America returns spaceship to the Moon, a private sector first

Intuitive Machines' Odysseus spacecraft passes over the near side of the Moon following lunar orbit insertion on 21 February, 2024, in this handout image released 22 February, 2024.AFP

For the first time since the Apollo era, an American spaceship has landed on the Moon: an uncrewed commercial robot, funded by NASA to pave the way for US astronauts to return to Earth's cosmic neighbor later this decade.

Odysseus, built by Houston-based Intuitive Machines, touched down near the lunar south pole Thursday at 2323 GMT, after a nail-biting final descent where flight controllers had to switch to an experimental landing system and took several minutes to establish radio contact with the lander after it came to rest.

"Today for the first time in more than a half century, the US has returned to the Moon," NASA administrator Bill Nelson said in a video. "Today for the first time in the history of humanity, a commercial company, an American company, launched and led the voyage up there."

Images from an external "EagleCam" designed to shoot out from the spacecraft during its final seconds of descent could be released early Friday, a member of the team that built it told AFP.

"After troubleshooting communications, flight controllers have confirmed Odysseus is upright and starting to send data," Intuitive Machines said in its latest update on X. "Right now, we are working to downlink the first images from the lunar surface."

A previous moonshot by another American company last month ended in failure, raising the stakes to demonstrate that private industry had what it took to repeat a feat last achieved by US space agency NASA during its manned Apollo 17 mission in 1972.

Lunar south pole

Underscoring the technical challenges, an onboard navigation system failed and Odysseus instead flew the final leg of its trip using an experimental laser guidance system developed by NASA to run only as a technology demonstration.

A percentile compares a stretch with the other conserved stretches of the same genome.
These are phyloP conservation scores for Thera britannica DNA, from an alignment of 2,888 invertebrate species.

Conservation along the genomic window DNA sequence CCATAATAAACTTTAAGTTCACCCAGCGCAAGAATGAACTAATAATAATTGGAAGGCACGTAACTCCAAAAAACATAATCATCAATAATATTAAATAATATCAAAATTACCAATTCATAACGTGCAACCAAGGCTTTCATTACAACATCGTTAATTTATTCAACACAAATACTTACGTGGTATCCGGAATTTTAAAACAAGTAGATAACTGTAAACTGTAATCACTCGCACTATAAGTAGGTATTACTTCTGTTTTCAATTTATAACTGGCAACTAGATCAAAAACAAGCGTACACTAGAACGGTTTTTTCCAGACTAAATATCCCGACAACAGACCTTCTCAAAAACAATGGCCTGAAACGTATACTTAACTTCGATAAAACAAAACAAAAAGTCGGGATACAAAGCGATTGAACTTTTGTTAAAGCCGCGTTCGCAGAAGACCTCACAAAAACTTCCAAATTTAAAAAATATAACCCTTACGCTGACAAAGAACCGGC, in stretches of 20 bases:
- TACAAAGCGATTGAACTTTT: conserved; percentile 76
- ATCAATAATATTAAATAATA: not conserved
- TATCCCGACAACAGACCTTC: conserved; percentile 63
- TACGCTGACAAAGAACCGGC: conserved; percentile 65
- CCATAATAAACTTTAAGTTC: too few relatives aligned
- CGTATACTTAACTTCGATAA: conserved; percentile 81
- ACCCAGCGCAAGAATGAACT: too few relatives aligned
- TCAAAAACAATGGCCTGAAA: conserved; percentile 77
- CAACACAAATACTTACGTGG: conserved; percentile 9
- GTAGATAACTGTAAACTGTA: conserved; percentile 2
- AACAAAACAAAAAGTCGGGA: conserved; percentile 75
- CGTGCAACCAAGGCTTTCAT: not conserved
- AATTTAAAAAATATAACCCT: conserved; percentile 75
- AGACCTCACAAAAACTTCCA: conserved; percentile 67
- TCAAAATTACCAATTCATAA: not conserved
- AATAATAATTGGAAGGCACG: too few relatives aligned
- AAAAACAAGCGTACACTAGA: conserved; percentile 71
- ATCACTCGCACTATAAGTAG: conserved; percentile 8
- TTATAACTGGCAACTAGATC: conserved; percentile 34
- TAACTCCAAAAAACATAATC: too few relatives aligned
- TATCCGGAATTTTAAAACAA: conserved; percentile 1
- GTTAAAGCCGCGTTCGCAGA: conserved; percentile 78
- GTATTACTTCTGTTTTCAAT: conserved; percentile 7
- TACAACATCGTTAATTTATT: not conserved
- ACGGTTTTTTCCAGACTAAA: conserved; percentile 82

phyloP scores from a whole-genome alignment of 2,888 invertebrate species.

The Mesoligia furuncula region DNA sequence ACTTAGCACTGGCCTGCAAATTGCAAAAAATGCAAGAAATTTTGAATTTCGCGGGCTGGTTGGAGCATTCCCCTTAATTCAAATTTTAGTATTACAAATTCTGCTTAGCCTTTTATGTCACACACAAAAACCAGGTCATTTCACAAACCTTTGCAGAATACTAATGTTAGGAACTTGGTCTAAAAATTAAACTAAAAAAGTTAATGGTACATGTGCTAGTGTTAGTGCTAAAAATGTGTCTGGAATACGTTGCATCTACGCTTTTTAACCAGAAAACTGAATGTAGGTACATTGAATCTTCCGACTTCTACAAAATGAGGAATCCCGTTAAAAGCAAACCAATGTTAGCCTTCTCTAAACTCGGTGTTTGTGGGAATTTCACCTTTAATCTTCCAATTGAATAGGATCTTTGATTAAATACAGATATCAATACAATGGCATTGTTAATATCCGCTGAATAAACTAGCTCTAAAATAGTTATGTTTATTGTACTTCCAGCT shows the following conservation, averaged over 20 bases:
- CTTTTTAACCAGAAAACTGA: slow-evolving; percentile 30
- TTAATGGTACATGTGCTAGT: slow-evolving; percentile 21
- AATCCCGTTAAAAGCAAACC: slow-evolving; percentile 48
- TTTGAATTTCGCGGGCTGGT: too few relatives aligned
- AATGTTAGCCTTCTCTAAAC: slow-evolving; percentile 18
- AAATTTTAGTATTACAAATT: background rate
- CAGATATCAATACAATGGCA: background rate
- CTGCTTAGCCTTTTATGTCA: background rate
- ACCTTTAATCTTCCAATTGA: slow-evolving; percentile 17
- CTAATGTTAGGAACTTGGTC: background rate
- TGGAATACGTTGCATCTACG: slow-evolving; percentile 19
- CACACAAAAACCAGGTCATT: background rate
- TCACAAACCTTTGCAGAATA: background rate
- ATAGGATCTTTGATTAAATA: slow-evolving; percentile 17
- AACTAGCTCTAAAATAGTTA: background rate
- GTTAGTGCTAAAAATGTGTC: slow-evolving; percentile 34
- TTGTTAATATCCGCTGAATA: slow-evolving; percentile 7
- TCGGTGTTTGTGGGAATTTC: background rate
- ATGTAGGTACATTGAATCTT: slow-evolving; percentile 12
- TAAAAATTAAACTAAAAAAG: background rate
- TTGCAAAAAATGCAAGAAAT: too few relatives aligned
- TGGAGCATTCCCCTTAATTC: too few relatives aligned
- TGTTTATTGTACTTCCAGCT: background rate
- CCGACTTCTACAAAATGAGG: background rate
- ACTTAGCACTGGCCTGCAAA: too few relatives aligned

Confirmation of landing was supposed to come seconds after the milestone, but instead nearly 15 minutes passed as announcers mused whether the craft had come down "off angle."

Finally, the company's chief technology officer Tim Crain confirmed "our equipment is on the surface of the Moon and we are transmitting," as applause broke out in mission control. Odysseus touched down in Malapert A, an impact crater 300 kilometers (180 miles) from the lunar south pole.

NASA hopes to eventually build a long-term presence and harvest polar ice for both drinking water and rocket fuel for an onward journey to Mars under Artemis, its flagship program.

The current mission is "one of the first forays into the south pole to actually look at the environmental conditions to a place we're going to be sending our astronauts in the future," said senior NASA official Joel Kearns.

NASA's first crewed mission to the region is scheduled for no sooner than 2026. America's geopolitical rival China is also planning to send its first crew to the Moon in 2030, ushering in a new era of space competition.

Exclusive club

Hexagon-shaped Odysseus, which is about the size of a large golf cart, launched from Florida on 15 February on a SpaceX Falcon 9 rocket, boasting a new liquid methane, liquid oxygen propulsion system that traversed the quarter million mile voyage in quick time.

It carries six NASA science instruments, including cameras to investigate how the lunar surface changes as a result of the engine plume from a spaceship, and a device to analyze clouds of charged dust particles that hang over the surface at twilight as a result of solar radiation.

The rest of the cargo was shipped on behalf of Intuitive Machines' private clients, and includes 125 stainless steel mini Moons by the artist Jeff Koons. The cargo can run for up to seven days before lunar night occurs, rendering Odysseus inoperable.

NASA paid Intuitive Machines USD 118 million to ship its hardware under a new initiative called Commercial Lunar Payload Services (CLPS), which it created to delegate cargo services to the private sector to achieve savings and stimulate a wider lunar economy.

The first CLPS mission, by Pittsburgh-based Astrobotic, launched in January, but its Peregrine spacecraft sprung a fuel leak and was eventually brought back to burn up in Earth's atmosphere.

Spaceships landing on the Moon must navigate treacherous terrain and rely on thrusters to control their descent in the absence of an atmosphere.

Until now, only the space agencies of the Soviet Union, United States, China, India and Japan had accomplished the feat, making for an exclusive club

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